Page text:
The TV measures 57.3 x 35.6 x 2.8 inches without the stand. The back of the TV isn't quite as bland as you'll see on most TVs, thanks to a patterned texture that covers the rear of the cabinet. Made of black plastic, the TV's construction is reasonably sturdy, and weighs 53.4 pounds.
Included with the TV is an attachable stand consisting of two boomerang-shaped metal feet that attach fairly quickly with a Phillips head screwdriver. The stand does have a deeper footprint than the 2.8-inch thickness of the TV, so it requires a tabletop that can accommodate 11.8 inches of depth. If you would rather hang the Vizio on the wall, it can be attached with a 400 x 200 millimeter VESA mount.
On the back of the TV is a collection of ports, divided into a row of right-facing connections and downward facing ports. I'm not generally a fan of this input configuration, since it virtually guarantees that some of the ports will be hard to reach regardless of how the TV is set up. This is an admittedly small quibble, since most users will set up their TV once, and only occasionally change what devices are connected to the set.
Regardless, the M658-G1 is outfitted with four HDMI ports (two on the side and two on the bottom) with one offering audio-return channel (ARC) support for simple connection of soundbars. There's a single USB port for connecting a flash drive or powering a dongle and an optical connection for older digital surround-sound systems. RCA stereo jacks are also available for plugging in speakers. And finally, there is a connection for HD antennas – a feature only reintroduced on last year's Vizio TVs.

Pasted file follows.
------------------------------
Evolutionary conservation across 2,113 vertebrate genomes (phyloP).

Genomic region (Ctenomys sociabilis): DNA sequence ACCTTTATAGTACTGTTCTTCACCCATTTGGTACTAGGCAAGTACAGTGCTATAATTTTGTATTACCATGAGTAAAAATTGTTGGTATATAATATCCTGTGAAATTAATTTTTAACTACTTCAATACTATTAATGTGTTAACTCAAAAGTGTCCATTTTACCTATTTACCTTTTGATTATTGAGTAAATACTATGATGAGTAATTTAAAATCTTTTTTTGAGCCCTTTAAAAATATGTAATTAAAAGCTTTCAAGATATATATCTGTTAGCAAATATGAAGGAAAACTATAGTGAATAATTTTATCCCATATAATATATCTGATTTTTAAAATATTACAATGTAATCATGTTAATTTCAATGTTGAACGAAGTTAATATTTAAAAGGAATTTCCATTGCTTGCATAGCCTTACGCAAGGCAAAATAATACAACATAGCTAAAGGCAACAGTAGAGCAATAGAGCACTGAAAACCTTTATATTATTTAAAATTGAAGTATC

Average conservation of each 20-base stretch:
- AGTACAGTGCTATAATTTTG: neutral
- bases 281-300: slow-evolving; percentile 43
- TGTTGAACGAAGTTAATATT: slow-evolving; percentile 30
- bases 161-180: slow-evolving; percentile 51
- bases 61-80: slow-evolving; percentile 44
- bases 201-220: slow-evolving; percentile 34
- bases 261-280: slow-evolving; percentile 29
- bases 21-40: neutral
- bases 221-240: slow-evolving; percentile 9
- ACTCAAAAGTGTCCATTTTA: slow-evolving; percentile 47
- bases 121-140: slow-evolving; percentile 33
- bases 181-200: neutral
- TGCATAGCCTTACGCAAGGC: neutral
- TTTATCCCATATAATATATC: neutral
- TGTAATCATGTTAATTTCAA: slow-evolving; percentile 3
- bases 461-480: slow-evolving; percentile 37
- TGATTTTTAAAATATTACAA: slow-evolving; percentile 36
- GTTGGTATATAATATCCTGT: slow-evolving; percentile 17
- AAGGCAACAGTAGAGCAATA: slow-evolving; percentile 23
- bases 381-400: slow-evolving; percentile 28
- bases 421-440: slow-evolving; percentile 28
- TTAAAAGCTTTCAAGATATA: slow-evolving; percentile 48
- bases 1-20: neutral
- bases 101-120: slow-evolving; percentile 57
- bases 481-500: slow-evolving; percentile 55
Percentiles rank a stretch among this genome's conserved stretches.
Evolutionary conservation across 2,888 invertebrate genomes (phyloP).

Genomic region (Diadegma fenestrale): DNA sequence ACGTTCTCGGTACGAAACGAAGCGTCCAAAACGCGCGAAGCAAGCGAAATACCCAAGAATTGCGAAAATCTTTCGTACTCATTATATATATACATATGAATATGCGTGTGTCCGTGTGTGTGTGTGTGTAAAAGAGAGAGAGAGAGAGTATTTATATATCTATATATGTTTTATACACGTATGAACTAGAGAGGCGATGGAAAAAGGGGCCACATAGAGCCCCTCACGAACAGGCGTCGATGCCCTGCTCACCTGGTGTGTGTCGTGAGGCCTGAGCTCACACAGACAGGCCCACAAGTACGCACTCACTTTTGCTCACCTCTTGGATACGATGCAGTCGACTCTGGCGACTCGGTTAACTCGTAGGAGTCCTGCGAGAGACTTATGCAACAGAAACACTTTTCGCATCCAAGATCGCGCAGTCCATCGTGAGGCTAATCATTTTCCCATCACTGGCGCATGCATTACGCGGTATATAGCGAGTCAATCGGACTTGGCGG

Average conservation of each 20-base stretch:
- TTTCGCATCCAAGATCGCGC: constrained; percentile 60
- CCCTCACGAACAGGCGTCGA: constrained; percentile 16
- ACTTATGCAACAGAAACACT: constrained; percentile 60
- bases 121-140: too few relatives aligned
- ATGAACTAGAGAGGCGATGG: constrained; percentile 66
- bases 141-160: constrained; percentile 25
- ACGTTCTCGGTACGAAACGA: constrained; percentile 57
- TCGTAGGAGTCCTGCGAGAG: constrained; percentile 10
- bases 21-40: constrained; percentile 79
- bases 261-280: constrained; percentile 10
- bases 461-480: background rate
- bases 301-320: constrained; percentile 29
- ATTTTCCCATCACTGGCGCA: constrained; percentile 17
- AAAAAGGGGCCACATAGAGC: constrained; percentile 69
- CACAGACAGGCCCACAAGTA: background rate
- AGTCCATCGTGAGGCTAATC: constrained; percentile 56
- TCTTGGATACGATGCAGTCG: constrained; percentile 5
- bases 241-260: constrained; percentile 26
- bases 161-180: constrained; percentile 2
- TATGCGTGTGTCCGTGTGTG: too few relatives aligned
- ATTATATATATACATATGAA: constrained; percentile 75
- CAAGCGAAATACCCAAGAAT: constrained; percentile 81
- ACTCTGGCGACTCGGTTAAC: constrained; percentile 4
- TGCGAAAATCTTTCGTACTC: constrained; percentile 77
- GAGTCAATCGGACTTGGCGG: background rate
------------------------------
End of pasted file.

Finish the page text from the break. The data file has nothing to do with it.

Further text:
For network connectivity, the TV has an Ethernet LAN port and built in 802.11ac Wi-Fi. It does not, however, have Bluetooth, so you won't be able to connect wireless headphones to the TV without some sort of plug-in adapter.
With a combination of quantum dots to boost brightness and color and full array local dimming for deeper blacks and brighter brights, the M-Series Quantum delivers some really outstanding performance for a set that sells for less than $1,000.
Watching a movie filled with bright colors and fast action, like Spider-Man:Homecoming, I was pleased to see that colors on the M658-G1 looked true to life. A daytime shot of the Washington Monument was filled with red, white and blue flags, lush green landscaping and plenty of moving people, and it all looked appropriately smooth and vivid.
With support for both HDR10 and Dolby Vision, high dynamic range (HDR) content looks great on the M658-G1, as well. A nighttime fight scene of Spider-Man duking it out with a villain on a dark beach was sufficiently dark, but punctuated with bright flames and glowing lights. And unlike the performance we saw on last year's P-Series Quantum PQ65-F1 (Vizio's first quantum-dot display), the individual backlighting zones didn't cause the sort of distinct flaring that was so prevalent on that set.